The Moose Toys Happy Kids Foundation is helping more indigenous children join and enjoy the NAB AFL Auskick together with the AllPlay Footy Program and the NDIS ILC National Readiness Grants. The program taps into the existing love and passion Indigenous communities have for football. It builds awareness around issues that might hinder kids being able to take part, like difficulties in managing emotion, impulses or behaviours.
With a toolkit of ideas and advice, the program builds understanding about these kids, to get them on track to join in with sports. Culturally sensitive information, materials, and training are tailored and developed to suit each community.
Play is a fundamental basic right in the UN Convention on the Rights of the Child. Play is not an alternative to learning. Rather, it provides the foundation for learning, and studies have shown early play experiences shape a child's physical growth, capacity for learning, chances of finishing school, future employment and even income. They form connections, build social and emotional skills, and develop positive long-term attitudes to discovery and learning.
For Moose Toys, linking with Playground Ideas was just a natural fit. Playground Ideas is a non profit organisation that supports anyone, anywhere, to build a stimulating space for play using local materials, tools, and skills. They have over a decade of experience creating resources and building a global community, supporting play projects in over 3000 communities, 143 countries, helping more than 1.5 million children access stimulating play worldwide. (As at July 2019)
Playground Ideas recently launched Nüdel Kart and when Moose first saw this mobile play kart, we immediately saw its potential to positively impact children in some of the most hostile places on earth. The Kart can reconfigured in endless ways to encourage self-directed learning. It contains research-backed specially selected materials to stimulate children’s development. The Nüdel Kart solution was designed and tested with disadvantaged communities around the world from remote and indigenous Australia to refugee camps. Moose Toys is providing grants to create an instant solution for schools and communities in Australia and around the world to help children thrive.
Moose launched the Deakin Child Study Centre’s research program with a donation of $1million. It’s designed to break down the barriers that limit those 1 in 5 children nationally who are excluded from playing sport due to challenges like autism, ADHD, cerebral palsy, language disorders, intellectual disabilities and genetic conditions.
The Deakin Child Study Centre will collaborate with the Australian Football League (AFL) to undertake this valuable research, assessing if playing sport improves the developmental, physical and mental health of children with those challenges. The research end result will mean coaches and parents have the essential tools they need at their fingertips. Really! An interactive app will help create new ways to make AFL accessible for children with learning difficulties. As ever, we want to go global with this. The study will have a database that’s significant well beyond Aussie borders, including neurobehavioural, genetic, physical, psychological and social measures from Aussie children with a developmental challenge. Our aim is to empower the medical community to prescribe sport and activities like dance to help children with learning difficulties lead a life like any other.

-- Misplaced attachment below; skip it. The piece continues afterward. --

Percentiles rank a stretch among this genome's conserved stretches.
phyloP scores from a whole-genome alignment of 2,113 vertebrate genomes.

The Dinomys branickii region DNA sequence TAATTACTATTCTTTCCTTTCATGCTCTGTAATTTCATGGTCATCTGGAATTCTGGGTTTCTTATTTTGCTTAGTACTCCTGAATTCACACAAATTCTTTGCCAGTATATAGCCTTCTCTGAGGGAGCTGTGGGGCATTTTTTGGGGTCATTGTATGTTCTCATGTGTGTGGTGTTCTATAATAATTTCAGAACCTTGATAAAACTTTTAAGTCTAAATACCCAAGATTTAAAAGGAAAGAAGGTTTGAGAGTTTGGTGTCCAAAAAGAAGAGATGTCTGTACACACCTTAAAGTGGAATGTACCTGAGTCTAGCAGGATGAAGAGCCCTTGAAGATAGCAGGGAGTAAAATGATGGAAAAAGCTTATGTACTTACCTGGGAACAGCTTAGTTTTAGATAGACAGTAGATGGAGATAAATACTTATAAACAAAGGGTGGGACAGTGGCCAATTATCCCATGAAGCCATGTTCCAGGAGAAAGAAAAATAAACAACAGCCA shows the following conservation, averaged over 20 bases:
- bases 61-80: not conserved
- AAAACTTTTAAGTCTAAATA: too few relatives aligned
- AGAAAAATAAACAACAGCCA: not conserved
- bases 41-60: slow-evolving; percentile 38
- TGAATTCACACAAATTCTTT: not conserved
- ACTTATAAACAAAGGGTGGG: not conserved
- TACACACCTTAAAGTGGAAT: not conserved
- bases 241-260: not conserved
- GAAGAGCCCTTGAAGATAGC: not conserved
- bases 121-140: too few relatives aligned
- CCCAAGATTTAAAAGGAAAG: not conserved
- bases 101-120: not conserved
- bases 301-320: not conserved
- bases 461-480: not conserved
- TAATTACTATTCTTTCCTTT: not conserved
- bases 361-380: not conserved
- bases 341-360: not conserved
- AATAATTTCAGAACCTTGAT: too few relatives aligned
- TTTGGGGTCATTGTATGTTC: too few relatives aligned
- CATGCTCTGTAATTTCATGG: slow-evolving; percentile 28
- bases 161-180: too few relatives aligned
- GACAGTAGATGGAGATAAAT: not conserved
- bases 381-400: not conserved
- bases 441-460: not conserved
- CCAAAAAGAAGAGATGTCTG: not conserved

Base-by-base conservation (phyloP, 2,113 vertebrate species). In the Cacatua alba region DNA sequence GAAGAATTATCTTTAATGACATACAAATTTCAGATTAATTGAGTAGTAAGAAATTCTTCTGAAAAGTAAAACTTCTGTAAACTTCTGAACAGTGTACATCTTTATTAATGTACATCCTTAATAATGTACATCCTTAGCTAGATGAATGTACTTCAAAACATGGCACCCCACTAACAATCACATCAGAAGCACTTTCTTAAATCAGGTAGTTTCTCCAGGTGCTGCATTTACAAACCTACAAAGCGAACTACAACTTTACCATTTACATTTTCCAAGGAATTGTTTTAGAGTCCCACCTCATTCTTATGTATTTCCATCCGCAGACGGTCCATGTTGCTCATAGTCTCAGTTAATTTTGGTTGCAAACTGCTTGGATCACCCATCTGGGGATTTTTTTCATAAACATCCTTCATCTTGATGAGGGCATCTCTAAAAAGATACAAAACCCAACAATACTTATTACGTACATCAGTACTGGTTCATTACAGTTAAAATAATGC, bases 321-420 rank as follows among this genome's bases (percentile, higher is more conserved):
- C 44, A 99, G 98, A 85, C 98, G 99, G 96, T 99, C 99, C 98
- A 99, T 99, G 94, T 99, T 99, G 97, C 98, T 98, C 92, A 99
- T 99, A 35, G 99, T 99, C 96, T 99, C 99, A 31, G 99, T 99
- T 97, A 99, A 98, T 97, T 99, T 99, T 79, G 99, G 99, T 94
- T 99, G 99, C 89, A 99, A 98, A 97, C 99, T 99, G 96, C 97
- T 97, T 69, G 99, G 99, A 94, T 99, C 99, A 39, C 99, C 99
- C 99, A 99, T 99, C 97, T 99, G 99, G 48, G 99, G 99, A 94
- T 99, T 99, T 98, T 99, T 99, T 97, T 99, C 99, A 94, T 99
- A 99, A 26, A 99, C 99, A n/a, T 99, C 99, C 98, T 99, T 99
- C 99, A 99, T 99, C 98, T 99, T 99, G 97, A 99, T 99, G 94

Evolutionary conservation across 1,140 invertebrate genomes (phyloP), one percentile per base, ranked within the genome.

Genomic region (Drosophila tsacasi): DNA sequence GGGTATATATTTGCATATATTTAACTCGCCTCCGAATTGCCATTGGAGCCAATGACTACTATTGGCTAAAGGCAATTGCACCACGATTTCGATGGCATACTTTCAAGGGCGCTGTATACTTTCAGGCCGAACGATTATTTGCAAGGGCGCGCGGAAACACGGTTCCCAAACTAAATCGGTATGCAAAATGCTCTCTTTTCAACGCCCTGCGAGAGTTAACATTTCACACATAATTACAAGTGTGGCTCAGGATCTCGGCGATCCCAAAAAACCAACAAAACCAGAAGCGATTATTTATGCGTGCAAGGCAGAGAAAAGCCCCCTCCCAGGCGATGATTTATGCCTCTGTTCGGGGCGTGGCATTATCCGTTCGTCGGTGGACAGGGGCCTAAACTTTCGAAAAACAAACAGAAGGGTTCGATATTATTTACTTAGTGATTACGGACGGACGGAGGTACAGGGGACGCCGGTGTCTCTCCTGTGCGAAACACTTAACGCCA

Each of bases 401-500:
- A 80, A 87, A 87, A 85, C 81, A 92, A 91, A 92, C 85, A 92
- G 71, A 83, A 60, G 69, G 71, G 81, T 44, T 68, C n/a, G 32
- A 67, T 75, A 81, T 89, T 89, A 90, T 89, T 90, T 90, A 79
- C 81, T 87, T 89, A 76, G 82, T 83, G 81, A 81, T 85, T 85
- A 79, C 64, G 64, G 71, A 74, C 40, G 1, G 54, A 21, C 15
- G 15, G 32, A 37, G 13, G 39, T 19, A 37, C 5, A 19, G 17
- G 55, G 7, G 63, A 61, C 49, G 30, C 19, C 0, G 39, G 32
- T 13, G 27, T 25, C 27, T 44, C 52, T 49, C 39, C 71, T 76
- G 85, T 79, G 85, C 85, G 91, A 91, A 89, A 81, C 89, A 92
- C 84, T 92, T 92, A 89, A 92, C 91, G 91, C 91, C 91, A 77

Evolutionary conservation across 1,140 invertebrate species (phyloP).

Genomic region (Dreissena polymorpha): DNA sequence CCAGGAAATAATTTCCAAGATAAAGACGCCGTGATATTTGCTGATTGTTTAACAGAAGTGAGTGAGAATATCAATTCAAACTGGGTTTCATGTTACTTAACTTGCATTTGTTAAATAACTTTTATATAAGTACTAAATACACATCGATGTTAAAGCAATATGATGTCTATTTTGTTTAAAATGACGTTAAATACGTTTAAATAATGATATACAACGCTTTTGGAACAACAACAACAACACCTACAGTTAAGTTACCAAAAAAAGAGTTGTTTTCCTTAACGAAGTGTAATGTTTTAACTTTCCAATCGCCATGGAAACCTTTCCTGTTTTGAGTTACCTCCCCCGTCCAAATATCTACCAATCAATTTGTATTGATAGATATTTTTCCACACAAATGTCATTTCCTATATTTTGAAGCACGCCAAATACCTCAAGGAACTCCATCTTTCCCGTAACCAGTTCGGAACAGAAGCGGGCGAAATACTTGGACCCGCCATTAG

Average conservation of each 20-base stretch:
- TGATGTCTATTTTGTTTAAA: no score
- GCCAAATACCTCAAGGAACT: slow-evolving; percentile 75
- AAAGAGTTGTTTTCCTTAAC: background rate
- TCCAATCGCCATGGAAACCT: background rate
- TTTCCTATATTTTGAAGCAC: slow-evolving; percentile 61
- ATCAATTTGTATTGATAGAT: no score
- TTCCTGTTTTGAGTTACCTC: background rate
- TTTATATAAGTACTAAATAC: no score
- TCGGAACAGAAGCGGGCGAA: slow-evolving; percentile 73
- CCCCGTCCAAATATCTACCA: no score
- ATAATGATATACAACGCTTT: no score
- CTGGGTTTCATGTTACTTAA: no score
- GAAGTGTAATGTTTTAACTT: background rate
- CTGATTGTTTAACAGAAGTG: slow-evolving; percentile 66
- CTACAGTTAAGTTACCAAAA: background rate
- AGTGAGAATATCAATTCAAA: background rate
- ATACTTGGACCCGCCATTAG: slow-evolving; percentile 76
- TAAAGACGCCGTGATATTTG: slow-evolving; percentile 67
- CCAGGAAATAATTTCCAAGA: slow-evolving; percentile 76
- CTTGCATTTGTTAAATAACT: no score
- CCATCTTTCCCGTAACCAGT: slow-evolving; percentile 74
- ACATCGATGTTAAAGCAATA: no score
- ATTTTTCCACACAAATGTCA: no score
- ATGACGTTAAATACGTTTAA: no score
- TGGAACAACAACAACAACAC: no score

Together with Moose, Igniting Change keeps things small and works hard to give a voice to people who don’t have one. Across the country, they invest in the thorny issues often hidden from others, from Alice Springs to Shepparton to Rosebud. On the Mornington Peninsula, Igniting Change provides scholarships that help children and families in a tough spot navigate the often treacherous and expensive transition from year 6 to 7. They say that financial support is a lifesaver, but it’s also the community recognition that empowers children towards a brighter future.
The scholarships have a huge impact on families that might have to choose between food and paying utility bills during the week. They asked one group of parents if they could use more funds. Whilst they said yes, their bigger concern was the other families who could benefit from the lifeline as well; they’re now also involved in the program.
Moose and The Humour Foundation are a match made in heaven. Just like us, their focus is on the Superhappy by using humour to deliver incredible health benefits.
Clown Doctors work in a unique way with children who are unwell in hospital. They parody the hospital routine so the kids feel less overwhelmed by medical procedures. Oversized medical equipment, 'red-nose' transplants, 'cat' scans, humour checks and funny bone examinations are all part of the show.
As the Principal and Strategic Partner, our support means Clown Doctors in Australia deliver more doses of fun and laughter to more sick kids more often.
Like Moose, Healthy Humor hopes for a world transformed by humor, joy and the power of human connection – a world less burdened by pain and fear. Healthy Humor is an arts organization with professional performers who create moments of joy, wonder, laughter and comfort for hospitalized children and all others most in need.